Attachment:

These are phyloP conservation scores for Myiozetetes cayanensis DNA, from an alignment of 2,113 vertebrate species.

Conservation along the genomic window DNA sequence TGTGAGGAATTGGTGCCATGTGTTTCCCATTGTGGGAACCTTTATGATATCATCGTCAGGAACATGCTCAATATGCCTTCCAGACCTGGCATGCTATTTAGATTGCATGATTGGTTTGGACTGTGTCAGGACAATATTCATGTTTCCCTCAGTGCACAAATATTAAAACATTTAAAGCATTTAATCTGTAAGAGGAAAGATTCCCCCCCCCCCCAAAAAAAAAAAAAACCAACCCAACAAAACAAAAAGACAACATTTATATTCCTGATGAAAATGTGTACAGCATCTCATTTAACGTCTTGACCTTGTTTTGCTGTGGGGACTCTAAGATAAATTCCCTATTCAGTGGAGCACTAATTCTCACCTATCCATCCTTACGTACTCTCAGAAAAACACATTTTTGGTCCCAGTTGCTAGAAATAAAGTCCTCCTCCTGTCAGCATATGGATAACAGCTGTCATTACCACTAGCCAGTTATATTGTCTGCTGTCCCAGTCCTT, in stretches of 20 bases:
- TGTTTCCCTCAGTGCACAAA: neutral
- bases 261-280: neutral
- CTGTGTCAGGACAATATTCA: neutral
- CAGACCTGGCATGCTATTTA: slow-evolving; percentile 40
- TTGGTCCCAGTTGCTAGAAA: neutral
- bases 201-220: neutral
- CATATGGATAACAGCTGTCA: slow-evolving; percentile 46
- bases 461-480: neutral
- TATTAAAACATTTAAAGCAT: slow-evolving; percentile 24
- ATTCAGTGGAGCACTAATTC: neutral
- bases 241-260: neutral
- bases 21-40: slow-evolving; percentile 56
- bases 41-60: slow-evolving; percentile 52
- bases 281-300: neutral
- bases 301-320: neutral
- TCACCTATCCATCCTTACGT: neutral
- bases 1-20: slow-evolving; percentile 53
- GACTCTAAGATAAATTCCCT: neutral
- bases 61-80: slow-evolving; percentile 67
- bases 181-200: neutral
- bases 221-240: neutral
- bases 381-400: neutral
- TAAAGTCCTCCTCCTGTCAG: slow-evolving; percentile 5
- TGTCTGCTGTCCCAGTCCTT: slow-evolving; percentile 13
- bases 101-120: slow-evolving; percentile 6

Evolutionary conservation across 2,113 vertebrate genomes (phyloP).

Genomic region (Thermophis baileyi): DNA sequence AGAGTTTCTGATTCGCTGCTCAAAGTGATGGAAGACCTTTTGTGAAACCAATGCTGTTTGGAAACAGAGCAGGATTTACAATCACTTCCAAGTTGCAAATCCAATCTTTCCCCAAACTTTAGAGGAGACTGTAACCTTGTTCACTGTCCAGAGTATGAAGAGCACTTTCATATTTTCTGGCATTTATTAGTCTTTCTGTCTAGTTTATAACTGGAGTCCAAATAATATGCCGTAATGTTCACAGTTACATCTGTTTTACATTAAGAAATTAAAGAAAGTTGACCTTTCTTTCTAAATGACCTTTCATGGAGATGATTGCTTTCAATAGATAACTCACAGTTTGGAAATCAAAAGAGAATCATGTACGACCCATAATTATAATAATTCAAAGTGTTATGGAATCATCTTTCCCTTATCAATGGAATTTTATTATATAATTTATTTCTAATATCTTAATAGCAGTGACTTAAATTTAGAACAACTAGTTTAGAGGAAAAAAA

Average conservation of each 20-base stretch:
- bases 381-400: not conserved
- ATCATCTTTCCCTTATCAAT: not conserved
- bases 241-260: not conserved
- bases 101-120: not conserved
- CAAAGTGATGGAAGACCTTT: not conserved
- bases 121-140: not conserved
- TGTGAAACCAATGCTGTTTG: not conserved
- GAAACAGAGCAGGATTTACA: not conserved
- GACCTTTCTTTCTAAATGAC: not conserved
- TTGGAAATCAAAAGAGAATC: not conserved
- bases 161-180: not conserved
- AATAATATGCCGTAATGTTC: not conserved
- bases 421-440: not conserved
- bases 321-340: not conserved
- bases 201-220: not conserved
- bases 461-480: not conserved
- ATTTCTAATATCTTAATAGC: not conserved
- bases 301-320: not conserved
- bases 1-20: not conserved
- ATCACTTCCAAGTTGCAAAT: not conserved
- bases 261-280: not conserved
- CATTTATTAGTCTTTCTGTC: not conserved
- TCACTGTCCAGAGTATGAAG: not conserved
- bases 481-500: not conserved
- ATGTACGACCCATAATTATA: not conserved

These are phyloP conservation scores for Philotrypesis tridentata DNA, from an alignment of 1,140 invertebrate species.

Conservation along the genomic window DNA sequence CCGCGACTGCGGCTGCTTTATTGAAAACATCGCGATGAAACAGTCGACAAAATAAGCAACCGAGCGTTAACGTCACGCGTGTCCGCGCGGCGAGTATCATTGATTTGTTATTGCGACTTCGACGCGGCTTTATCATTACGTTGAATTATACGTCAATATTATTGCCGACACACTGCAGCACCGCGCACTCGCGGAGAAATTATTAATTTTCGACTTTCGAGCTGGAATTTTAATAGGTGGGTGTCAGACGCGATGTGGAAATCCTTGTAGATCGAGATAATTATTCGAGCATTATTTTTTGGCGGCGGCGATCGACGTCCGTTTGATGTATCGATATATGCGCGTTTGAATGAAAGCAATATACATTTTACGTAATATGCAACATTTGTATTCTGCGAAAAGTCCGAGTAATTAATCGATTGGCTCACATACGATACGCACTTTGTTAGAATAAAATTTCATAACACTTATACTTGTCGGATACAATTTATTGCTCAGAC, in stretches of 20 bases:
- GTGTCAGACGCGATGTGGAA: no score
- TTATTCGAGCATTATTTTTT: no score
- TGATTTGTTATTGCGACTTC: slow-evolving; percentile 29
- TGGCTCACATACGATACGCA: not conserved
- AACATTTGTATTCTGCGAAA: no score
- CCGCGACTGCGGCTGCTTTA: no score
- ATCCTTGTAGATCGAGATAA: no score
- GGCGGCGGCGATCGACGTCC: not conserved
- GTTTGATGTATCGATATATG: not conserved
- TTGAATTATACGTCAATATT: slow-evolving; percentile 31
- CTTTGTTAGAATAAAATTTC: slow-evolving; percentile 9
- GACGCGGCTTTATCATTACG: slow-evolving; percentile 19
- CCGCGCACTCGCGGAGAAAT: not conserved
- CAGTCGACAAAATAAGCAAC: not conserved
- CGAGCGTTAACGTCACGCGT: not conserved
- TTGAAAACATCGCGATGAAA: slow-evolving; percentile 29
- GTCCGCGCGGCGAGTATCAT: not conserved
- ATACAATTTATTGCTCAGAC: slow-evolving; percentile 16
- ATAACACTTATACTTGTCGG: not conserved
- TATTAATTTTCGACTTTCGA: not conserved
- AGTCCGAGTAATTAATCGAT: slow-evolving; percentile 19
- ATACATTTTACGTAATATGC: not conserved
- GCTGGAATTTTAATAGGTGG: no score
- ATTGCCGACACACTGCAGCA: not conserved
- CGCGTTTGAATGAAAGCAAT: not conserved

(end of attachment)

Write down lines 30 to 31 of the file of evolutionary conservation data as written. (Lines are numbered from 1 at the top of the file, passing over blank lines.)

Average conservation of each 20-base stretch:
- bases 381-400: not conserved